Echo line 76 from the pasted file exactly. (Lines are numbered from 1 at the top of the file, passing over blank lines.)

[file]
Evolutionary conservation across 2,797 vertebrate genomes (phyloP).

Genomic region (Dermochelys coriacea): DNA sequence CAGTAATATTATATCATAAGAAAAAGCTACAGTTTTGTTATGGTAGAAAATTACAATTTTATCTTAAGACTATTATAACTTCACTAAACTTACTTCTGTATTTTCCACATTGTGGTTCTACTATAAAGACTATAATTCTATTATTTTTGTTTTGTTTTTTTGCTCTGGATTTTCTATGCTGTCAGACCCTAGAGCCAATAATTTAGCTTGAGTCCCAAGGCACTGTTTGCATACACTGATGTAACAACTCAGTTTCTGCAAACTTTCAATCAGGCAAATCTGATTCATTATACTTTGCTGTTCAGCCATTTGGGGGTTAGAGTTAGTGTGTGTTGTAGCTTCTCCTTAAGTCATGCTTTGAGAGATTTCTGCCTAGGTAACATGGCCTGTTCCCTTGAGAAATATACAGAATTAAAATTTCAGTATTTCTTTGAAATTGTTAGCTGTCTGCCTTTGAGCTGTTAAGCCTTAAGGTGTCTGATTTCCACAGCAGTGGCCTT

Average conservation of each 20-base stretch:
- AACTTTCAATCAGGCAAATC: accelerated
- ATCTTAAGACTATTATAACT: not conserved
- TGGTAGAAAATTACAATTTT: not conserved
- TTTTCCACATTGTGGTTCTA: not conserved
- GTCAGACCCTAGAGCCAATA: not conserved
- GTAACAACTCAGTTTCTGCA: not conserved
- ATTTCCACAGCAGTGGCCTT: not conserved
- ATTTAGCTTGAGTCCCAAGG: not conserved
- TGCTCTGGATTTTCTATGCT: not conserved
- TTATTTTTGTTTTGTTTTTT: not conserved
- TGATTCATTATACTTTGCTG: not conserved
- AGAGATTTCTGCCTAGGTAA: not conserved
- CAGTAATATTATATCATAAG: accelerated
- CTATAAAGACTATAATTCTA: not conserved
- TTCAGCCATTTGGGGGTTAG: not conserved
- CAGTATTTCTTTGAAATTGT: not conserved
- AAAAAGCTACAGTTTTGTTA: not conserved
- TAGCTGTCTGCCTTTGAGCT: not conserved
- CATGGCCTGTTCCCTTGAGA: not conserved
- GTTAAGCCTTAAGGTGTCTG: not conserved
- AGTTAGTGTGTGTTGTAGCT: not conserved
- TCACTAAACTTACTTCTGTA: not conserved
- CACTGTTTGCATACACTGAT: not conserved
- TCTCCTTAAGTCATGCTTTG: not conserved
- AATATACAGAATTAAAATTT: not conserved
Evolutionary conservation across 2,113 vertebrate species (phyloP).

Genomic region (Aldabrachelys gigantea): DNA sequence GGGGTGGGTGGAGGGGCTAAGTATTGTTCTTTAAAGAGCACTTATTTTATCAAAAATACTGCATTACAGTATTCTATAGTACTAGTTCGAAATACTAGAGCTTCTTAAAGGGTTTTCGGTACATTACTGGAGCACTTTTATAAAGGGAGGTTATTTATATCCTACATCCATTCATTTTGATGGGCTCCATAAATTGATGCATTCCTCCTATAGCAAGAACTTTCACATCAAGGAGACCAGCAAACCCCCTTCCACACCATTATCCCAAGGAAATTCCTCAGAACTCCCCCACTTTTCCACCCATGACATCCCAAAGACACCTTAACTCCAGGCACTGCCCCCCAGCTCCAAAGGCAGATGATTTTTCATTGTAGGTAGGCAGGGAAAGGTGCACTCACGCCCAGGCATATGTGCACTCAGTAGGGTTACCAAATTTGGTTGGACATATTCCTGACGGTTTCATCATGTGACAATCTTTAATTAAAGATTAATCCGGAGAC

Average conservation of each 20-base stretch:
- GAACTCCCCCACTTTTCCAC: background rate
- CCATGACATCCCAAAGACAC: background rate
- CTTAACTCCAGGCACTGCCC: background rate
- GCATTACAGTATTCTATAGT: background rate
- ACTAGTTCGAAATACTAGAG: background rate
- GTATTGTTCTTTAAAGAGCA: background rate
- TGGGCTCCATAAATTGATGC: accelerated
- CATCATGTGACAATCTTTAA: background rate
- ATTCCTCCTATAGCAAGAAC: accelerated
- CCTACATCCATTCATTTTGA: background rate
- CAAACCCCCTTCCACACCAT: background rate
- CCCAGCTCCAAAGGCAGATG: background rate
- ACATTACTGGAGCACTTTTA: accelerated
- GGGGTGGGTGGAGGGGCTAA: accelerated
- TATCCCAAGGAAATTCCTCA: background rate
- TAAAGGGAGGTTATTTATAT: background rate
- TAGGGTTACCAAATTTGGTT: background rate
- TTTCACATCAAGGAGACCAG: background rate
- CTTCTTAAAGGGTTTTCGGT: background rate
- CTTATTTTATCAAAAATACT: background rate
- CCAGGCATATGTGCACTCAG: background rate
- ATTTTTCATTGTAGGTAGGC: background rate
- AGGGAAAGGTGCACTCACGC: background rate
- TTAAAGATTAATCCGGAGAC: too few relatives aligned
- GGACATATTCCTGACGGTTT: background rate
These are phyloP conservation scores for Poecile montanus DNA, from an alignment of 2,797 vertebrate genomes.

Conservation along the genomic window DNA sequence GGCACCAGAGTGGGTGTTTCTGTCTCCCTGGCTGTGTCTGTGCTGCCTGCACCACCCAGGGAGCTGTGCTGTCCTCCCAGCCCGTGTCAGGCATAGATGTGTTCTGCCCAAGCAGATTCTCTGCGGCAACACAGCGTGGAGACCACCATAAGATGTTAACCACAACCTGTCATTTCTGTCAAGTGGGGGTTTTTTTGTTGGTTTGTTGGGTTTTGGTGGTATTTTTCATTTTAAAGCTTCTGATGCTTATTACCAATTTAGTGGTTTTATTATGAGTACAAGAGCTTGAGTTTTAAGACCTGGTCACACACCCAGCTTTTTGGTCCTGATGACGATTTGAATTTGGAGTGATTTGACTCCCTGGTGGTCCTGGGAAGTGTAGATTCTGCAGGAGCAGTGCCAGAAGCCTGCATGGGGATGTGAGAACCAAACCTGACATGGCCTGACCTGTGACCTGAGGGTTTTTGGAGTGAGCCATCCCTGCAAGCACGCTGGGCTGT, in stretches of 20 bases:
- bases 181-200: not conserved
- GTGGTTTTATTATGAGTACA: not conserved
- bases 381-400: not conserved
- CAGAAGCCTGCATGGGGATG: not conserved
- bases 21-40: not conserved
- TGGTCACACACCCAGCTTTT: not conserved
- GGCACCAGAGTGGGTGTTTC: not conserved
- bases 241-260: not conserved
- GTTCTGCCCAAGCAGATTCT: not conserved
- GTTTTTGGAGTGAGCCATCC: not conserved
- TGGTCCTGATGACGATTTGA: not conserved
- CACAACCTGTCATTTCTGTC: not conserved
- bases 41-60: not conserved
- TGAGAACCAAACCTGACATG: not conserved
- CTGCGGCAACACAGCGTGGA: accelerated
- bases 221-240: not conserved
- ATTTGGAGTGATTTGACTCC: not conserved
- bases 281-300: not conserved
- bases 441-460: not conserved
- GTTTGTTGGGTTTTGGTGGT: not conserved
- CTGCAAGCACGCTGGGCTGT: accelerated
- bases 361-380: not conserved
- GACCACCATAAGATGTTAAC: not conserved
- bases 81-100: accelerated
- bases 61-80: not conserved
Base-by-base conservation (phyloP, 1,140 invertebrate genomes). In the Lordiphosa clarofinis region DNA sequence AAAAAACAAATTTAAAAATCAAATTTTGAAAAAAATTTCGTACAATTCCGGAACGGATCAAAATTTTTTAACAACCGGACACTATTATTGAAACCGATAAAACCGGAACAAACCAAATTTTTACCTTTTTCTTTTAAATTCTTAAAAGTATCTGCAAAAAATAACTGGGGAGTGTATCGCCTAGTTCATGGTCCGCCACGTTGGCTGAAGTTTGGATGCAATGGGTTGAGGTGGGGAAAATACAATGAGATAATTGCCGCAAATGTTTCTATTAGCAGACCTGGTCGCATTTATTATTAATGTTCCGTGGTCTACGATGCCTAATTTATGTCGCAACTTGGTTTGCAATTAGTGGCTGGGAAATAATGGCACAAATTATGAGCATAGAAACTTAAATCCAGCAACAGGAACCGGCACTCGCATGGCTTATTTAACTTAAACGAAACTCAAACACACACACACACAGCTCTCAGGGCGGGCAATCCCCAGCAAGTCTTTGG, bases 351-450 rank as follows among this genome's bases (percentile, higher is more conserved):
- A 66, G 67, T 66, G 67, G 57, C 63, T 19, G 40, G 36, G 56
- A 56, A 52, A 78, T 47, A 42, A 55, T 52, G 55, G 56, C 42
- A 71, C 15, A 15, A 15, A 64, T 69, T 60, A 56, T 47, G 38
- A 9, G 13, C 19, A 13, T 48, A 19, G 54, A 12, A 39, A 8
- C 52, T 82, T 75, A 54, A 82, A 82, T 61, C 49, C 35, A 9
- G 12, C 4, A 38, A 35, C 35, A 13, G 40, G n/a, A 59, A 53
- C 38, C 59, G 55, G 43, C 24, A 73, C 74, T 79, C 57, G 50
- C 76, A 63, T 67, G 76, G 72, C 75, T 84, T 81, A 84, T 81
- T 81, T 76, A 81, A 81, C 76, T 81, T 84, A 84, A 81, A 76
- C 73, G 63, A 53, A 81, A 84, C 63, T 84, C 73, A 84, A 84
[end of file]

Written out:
- bases 281-300: not conserved